On the drive up to the show, I joked with my friend Jon that I hoped Metallica would just play “Phantom Lord” over and over again. I was only half-joking; it obviously wasn’t going to happen, but I would have been so delighted if it did, partly because repeating a deep cut from their first album, Kill ’Em All, for two solid hours would be an extremely bold defiance of audience expectations, and mainly because its frankly silly comic book imagery would be a welcome piss-take amid the earnestness that is modern-day Metallica. It turns out that a rare performance of “Phantom Lord”—in an even rarer 7,000-seat theater gig—was captured for posterity just back in November at a tribute show for the late Jonny and Marsha Zazula, whose Megaforce Records issued Metallica’s first two albums (among other influential thrash classics). In the video, the band is loose and clearly having fun with it, and I had a huge grin on my face, watching these dudes whose story is inextricable from mine, now pushing 60 and opening a time capsule from their teens, reveling in its outsize, youthful energy.

I wish we got to see that brash Kill ’Em All Metallica (and the dour …And Justice for All Metallica) more often, but the mass market gets what the mass market wants. It’s not my favorite flavor, but after this latest stadium foray into mass market Metallica, I think I’m satisfied that it’s better than no Metallica at all.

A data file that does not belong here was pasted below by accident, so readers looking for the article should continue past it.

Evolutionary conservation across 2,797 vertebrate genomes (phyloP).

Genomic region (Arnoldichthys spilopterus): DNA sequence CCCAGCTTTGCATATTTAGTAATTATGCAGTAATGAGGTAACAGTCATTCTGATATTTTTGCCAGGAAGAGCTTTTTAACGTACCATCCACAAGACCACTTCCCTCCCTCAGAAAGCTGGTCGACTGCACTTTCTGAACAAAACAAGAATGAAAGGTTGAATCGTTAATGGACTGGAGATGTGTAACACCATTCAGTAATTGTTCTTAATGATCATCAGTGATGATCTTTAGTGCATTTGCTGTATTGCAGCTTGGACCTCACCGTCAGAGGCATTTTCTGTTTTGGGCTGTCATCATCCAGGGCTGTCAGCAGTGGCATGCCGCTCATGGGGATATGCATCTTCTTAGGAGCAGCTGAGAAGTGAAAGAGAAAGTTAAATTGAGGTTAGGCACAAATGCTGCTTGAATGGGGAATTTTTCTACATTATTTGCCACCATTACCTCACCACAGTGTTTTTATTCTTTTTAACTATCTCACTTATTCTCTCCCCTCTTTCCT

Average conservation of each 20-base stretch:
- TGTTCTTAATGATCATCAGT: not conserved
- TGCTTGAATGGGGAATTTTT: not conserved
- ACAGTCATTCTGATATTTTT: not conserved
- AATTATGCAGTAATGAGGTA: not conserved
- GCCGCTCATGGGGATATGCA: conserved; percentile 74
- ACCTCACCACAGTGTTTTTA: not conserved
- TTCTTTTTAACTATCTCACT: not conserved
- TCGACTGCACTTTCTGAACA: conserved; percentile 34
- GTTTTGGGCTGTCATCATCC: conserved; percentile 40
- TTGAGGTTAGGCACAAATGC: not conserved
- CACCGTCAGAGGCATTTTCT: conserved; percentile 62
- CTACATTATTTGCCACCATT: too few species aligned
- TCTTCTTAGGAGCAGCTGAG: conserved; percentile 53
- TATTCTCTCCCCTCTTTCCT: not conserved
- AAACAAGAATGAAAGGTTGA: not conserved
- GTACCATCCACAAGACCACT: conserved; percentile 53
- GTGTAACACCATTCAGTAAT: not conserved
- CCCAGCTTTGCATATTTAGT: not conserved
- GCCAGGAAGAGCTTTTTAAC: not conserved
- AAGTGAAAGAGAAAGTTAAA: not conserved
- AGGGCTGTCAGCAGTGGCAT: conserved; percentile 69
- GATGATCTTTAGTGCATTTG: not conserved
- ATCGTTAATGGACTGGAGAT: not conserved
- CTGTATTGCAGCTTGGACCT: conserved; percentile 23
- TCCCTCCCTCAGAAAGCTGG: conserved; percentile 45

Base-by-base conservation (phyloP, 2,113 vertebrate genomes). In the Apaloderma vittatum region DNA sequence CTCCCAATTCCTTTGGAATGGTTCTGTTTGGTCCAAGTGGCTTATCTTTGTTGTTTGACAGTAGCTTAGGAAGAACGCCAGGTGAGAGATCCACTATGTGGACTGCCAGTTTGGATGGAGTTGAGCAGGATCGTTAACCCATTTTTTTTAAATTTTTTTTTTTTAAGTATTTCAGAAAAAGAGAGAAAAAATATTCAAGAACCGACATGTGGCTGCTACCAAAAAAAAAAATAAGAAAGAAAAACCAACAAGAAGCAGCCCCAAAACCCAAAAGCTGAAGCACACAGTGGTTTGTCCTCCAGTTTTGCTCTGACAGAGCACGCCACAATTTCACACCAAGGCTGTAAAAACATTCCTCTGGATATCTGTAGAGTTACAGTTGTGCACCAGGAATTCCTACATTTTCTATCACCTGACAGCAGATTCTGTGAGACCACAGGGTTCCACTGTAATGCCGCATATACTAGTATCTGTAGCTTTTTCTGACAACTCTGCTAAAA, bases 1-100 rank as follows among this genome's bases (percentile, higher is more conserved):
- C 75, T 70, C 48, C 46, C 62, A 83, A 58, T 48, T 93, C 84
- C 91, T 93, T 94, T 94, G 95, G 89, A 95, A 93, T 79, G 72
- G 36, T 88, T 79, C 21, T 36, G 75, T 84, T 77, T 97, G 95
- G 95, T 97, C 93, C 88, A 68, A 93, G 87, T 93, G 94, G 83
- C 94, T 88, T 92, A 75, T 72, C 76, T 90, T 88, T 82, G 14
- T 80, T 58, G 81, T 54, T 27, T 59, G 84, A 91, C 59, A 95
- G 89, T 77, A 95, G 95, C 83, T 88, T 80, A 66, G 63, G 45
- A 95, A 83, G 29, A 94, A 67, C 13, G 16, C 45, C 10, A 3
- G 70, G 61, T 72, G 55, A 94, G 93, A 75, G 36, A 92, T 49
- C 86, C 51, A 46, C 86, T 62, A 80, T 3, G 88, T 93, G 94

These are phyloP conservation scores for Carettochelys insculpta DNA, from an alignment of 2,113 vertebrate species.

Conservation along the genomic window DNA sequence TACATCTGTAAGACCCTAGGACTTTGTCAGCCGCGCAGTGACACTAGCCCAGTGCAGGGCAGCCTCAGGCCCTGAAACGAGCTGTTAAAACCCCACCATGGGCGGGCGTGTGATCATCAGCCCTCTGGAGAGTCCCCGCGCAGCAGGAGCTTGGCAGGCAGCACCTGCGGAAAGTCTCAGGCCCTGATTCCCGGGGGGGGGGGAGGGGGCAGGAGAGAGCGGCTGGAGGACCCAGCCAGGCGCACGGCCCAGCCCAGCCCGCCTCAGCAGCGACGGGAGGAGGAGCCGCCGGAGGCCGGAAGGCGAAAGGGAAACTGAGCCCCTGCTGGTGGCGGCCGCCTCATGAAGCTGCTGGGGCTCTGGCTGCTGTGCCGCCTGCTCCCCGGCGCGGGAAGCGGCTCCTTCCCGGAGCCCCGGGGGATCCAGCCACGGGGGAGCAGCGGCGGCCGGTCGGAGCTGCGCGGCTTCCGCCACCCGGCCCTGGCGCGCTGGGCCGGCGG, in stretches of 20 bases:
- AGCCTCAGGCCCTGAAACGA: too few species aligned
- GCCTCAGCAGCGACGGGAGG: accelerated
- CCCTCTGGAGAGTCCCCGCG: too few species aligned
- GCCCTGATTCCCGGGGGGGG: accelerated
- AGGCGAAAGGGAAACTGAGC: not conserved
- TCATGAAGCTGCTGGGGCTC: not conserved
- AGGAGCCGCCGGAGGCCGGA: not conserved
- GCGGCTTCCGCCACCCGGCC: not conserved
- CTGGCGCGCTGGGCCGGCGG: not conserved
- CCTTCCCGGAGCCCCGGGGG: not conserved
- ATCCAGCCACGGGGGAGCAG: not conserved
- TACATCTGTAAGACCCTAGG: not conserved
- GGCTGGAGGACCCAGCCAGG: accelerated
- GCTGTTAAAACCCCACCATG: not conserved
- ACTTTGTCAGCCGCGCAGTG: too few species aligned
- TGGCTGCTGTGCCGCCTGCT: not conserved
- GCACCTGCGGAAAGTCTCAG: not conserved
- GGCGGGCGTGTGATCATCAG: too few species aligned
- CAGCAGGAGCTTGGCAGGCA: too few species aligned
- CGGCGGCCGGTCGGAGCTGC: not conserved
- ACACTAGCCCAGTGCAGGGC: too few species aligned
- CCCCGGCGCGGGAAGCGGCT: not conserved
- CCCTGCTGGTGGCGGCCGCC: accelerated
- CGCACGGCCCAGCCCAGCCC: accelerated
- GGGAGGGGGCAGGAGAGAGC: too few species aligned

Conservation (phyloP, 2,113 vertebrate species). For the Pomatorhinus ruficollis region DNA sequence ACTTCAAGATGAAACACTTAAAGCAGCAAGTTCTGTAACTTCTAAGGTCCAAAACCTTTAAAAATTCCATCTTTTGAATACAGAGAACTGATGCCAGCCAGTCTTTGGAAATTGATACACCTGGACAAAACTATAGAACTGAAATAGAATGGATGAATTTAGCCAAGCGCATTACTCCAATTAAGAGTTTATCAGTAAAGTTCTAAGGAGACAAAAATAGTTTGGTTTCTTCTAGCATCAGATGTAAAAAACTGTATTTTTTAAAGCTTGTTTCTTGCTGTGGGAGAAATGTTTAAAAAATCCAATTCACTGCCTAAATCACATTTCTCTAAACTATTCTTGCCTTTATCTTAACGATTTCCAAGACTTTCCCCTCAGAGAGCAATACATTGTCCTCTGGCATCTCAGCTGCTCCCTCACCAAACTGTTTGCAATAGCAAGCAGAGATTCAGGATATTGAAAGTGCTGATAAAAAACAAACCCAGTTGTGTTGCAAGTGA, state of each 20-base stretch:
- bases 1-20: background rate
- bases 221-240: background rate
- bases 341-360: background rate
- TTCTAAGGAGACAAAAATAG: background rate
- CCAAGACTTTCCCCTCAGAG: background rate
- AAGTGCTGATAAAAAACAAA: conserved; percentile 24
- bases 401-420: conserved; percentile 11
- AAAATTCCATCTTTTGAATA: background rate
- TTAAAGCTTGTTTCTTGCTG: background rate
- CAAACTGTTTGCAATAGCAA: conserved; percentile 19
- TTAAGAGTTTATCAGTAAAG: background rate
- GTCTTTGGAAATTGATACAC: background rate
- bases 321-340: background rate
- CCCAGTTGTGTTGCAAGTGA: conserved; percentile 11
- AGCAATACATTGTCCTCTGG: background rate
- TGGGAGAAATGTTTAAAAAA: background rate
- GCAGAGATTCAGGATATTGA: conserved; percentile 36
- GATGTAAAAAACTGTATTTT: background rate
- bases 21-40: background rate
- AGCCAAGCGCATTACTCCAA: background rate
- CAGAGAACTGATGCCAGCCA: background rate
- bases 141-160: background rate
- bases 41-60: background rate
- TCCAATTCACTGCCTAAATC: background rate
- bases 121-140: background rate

Side note: It was interesting to see just how much the stage setup was optimized for Metallica, to the detriment of the opening bands. The difference was literally night and day, in that Metallica took the stage after dark with a premium light show, while the opening bands were hard to keep track of as they roamed the huge stage in flat daylight. Their widescreen video feeds didn’t make full use of the vertical screens, which had the effect of watching a movie on an iPhone without tipping it on its side. And setting aside my opinions about “Pantera” playing shows in the absence of their two most important members (RIP), they sounded terrible, through no apparent fault of their own. Whoever was running sound for them and Mammoth WVH lacked the skills and/or resources of Metallica’s sound person. The kick and snare drums, and to a lesser extent the vocals, completely dominated the mix, and it sounded shockingly bad.